Spelling Authority: Merriam-Webster's Collegiate® Dictionary
1. Italicize titles of albums, movies, or television series, as well as the titles of all publications (books, magazines, periodicals, newspapers, etc.). Titles should be fully spelled out on first occurrence, but may be shortened on subsequent mention. Shortened versions or subsequent mentions of titles should also be italicized. (i.e. Winter in the Blood or Winter)
2. Place song titles and lyrics, television episode titles, book chapter or section titles, and article titles in quotes, not italics.
3. For Q+A articles, separate questions from responses by space and typeface (either bold or italicized). Ideally, questions should be preceded by a “V:” and responses should be preceded by the respondent's initials and a colon. On first occurrence, spell out “Variance” and the respondent’s name.
4. One space between sentences.
5. Refer to AP style for comma and other punctuation guidelines. In most cases, punctuation should be included inside quotation marks.
6. Reading The Elements of Style may be helpful. A few select tips from Strunk and White:
- Avoid too many introductory phrases
- Vary your sentence length
- Choose active, colorful verbs over adjectives or adverbs when possible
- Edit for repetitive constructions, words, and phrases
- Maintain a consistent tense, usually present unless you’re telling a specific story that happened in the past
- Omit unnecessary words wherever you can. “That” is usually one of them.
- Remember: Specific > General; Definite > Vague; Concrete > Abstract
8. Just for kicks, here are a few commonly confused words to avoid, as well as correct spelling/capitalization/usage of other common words/terms:
- “entitled” vs. “titled”: Millennials often stereotyped as being an entitled generation. Grandchildren are often entitled to their grandmother’s china. But Drake will never have a song entitled “Hotline Bling.” Albums, songs, movies, books and anything else that has a TITLE is, therefore, titled.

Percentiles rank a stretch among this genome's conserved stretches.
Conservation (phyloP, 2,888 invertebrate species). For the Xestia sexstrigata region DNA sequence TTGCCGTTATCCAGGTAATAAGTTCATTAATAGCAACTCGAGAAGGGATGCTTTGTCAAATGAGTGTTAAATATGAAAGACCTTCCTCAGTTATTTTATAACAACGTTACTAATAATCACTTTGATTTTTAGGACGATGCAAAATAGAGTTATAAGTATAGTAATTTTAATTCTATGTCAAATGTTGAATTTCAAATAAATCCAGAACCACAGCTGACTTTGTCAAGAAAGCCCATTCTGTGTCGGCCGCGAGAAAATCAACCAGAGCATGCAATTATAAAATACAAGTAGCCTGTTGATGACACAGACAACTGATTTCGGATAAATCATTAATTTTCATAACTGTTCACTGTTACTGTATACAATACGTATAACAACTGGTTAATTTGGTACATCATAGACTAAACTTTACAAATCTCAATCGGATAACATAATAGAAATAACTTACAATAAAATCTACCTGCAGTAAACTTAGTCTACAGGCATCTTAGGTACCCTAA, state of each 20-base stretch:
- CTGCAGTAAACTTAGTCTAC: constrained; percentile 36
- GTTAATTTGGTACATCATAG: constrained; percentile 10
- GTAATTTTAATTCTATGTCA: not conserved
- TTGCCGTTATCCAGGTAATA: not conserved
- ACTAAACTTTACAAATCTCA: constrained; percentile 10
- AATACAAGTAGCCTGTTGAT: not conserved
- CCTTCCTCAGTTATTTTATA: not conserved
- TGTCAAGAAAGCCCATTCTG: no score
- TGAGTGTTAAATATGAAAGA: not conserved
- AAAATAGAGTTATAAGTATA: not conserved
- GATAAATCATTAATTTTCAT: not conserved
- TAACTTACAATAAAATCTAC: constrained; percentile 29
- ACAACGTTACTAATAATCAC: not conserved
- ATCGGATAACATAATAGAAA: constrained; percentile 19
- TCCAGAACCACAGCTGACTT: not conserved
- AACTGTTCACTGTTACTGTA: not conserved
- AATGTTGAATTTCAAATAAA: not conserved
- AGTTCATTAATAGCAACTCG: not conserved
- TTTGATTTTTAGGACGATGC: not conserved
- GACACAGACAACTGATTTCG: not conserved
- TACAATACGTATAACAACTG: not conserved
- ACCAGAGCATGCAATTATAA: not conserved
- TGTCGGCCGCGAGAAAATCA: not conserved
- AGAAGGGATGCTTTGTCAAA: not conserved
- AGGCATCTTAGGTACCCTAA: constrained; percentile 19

- “who” vs. “that” vs. “which”: “Who” and “that” are used when referring to people. “Who” is your choice for describing individuals or the individuality of a group. “That” is your choice to describe a group or type. “Which” refers to places, objects and animals, but is always used to introduce non-essential clauses. “That” also refers to places, objects and animals, but introduces essential clauses. (Gregg 1062)
- Google can be used as a verb.
- Mic is shortened form of microphone.
- On-screen, smartphone (one word), social networking, hip-hop, 3-D, OK (instead of "okay"), emcee instead of MC (an alternate description for rapper)
- As of March 2016, Variance does not capitalize "internet" or "web."
- Dates: "July 4" not "July 4th" (and if it's this year, no need to say 2017).
- In general, the writer doesn't say "you." There are, however, exceptions with opinion pieces. ("you would never know...")
- Just a preference, but avoid using someone's name numerous times within a small paragraph. Try to use a nickname or other descriptor (artist, actor, songstress, star, etc.).
- Use last names instead of first names in repeated mentions.
- Do not use "tells" when quoting your subject. (i.e.: "I was so happy," tells Sam. "It was the most exciting day!") Although it's present tense, use "says" or "reveals" or something or than "tells."
- As of June 2013, Variance stylizes "Jay Z" without a hyphen.
Variance Style Sheet:
1. Documents should be submitted in minimum 12 point typeface, left justified
2. Use single spacing within paragraphs
3. Leave a line of space between paragraphs
4. No need to indent paragraphs
5. Article titles should be left justified and bold (or somehow differentiated)
6. Post the article’s word count in parentheses, excluding the title’s word count, at the end of the document
(Updated March 2016)